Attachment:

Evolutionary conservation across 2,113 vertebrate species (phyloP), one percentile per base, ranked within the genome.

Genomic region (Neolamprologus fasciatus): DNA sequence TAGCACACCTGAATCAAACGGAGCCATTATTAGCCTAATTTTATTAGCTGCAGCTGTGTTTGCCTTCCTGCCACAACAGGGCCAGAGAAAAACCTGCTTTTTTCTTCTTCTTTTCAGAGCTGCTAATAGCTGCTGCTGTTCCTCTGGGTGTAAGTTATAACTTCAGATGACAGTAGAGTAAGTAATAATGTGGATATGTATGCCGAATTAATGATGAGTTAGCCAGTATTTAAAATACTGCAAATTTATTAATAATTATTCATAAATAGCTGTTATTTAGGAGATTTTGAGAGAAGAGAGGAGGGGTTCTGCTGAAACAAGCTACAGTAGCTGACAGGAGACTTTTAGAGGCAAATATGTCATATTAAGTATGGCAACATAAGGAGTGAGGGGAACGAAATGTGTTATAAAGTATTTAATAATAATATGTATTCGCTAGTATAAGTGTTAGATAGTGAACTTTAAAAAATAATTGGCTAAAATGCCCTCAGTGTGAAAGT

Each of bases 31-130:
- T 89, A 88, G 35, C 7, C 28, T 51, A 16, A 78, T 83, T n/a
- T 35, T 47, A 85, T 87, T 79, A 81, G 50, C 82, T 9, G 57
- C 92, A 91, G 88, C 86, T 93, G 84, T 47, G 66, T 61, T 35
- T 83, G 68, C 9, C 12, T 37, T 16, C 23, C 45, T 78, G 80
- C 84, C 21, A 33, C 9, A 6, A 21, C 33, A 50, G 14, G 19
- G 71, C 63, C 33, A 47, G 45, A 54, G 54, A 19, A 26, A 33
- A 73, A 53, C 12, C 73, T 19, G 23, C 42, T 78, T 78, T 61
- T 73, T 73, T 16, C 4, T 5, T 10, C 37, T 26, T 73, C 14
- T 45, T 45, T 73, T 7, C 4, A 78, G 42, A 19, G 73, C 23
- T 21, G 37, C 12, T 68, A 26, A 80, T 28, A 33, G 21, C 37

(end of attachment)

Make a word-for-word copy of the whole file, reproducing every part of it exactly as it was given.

Evolutionary conservation across 2,113 vertebrate species (phyloP), one percentile per base, ranked within the genome.

Genomic region (Neolamprologus fasciatus): DNA sequence TAGCACACCTGAATCAAACGGAGCCATTATTAGCCTAATTTTATTAGCTGCAGCTGTGTTTGCCTTCCTGCCACAACAGGGCCAGAGAAAAACCTGCTTTTTTCTTCTTCTTTTCAGAGCTGCTAATAGCTGCTGCTGTTCCTCTGGGTGTAAGTTATAACTTCAGATGACAGTAGAGTAAGTAATAATGTGGATATGTATGCCGAATTAATGATGAGTTAGCCAGTATTTAAAATACTGCAAATTTATTAATAATTATTCATAAATAGCTGTTATTTAGGAGATTTTGAGAGAAGAGAGGAGGGGTTCTGCTGAAACAAGCTACAGTAGCTGACAGGAGACTTTTAGAGGCAAATATGTCATATTAAGTATGGCAACATAAGGAGTGAGGGGAACGAAATGTGTTATAAAGTATTTAATAATAATATGTATTCGCTAGTATAAGTGTTAGATAGTGAACTTTAAAAAATAATTGGCTAAAATGCCCTCAGTGTGAAAGT

Each of bases 31-130:
- T 89, A 88, G 35, C 7, C 28, T 51, A 16, A 78, T 83, T n/a
- T 35, T 47, A 85, T 87, T 79, A 81, G 50, C 82, T 9, G 57
- C 92, A 91, G 88, C 86, T 93, G 84, T 47, G 66, T 61, T 35
- T 83, G 68, C 9, C 12, T 37, T 16, C 23, C 45, T 78, G 80
- C 84, C 21, A 33, C 9, A 6, A 21, C 33, A 50, G 14, G 19
- G 71, C 63, C 33, A 47, G 45, A 54, G 54, A 19, A 26, A 33
- A 73, A 53, C 12, C 73, T 19, G 23, C 42, T 78, T 78, T 61
- T 73, T 73, T 16, C 4, T 5, T 10, C 37, T 26, T 73, C 14
- T 45, T 45, T 73, T 7, C 4, A 78, G 42, A 19, G 73, C 23
- T 21, G 37, C 12, T 68, A 26, A 80, T 28, A 33, G 21, C 37